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'All’s Well That Ends Well' takes stage

Shakespeare’s play forecasts contemporary feminine perspectives.


In love, and in life, there are no truly happy endings. That’s what Shakespeare tells us in All’s Well That Ends Well, one of the late-plays he produced. The rarely performed show will debut at the Broad Street Ministry on Nov. 30, running though to Dec. 17. The Philadelphia Artists’ Collective will run an entire season of not-so-familiar Shakespeare fare, and All’s Well That Ends Well sets the stage for strong female leads displaying the ultimate power of women.

Speaking with Artistic Director Dan Hodge about the play, All’s Well That Ends Well is divergent from other Shakespeare plays. “It’s a great play in that it reads as an ensemble piece,” he said. “Everyone here carries a great deal of importance. There are four really strong roles for women. You’d only really have two, no more than three, for strong women [in a Shakespeare play].” Hodge also promised that there isn’t a bad part in it.

"All’s Well That Ends Well" addresses personal space, forgiveness and redemption, but it doesn’t tie up the narrative in a neat bow. The dark comedy is uncomfortable, and it doesn’t apologize for that. The play is considered to be one of Shakespeare’s problematic efforts, and Hodge said that this is one of the primary reasons he fell in love with it. “That makes it closer to real life,” he gushed. “We have an underestimated character who ‘saves the world.’ And the most dynamic character is a young woman.” The cast is a collection of broken hearts, shuddered spirits and oppression fighters with potent feminine touch.


The play’s heroine, Helena, can heal the ailing king of France away from death, but she struggles with making Bertram — the man she followed to Paris — fall in love with her. The bill warns of bittersweet comedy that nuzzles with melancholic laughter. "All’s Well That Ends Well" is not afraid to layer the stage with disconcerting, albeit close to home, themes.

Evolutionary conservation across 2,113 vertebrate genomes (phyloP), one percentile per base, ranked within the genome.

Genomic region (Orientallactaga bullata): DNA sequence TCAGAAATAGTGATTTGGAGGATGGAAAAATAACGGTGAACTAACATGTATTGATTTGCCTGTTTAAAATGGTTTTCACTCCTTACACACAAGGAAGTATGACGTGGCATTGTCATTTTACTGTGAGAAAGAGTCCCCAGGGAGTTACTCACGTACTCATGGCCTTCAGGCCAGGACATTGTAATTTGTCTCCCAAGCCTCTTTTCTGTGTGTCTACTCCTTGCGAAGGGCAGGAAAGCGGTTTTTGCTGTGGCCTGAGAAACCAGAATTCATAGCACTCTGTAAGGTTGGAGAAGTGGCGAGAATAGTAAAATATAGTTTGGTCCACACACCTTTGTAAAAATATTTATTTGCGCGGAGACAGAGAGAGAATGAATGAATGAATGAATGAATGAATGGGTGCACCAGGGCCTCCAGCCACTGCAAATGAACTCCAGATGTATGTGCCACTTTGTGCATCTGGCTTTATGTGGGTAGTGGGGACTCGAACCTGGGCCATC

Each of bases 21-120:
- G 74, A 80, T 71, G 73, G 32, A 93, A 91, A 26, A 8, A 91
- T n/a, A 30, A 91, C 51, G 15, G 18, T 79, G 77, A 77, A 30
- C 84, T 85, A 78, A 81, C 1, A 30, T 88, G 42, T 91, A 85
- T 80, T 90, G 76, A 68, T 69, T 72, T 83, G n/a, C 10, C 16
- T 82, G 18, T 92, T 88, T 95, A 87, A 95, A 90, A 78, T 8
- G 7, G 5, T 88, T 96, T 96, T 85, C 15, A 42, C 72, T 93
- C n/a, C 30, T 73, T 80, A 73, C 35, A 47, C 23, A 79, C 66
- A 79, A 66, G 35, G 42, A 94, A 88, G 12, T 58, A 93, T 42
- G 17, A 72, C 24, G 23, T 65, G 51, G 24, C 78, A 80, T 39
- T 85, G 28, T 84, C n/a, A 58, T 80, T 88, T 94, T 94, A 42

“The bulk of the plays we do don’t often see the light of day,” Hodge said of the Philadelphia Artists’ Collective. “This one is a magical journey. It has perhaps his most complicated relationships between men and women in all of Shakespeare’s works. There’s this weird thread of misogyny and the ultimate power of women,” which he noted is a pressing conflict in our society today.

The play hopes to leave impact. “I always want the audience enriched,” Hodge claimed, “but with this play I want to challenge the audience to consider the relationships in their lives. Who are the important people in their lives and what do we owe those people?

Previews for "All's Well" begin on Wednesday, Nov. 30, with opening night on Friday, Dec. 1. The show runs for a total of 13 performances through Saturday, Dec. 17. All shows are at 8 p.m. Tickets are on sale for $25 (or $15 with student identification or under 25) by calling 215-551-1543 or visiting philartistscollective.org.

 

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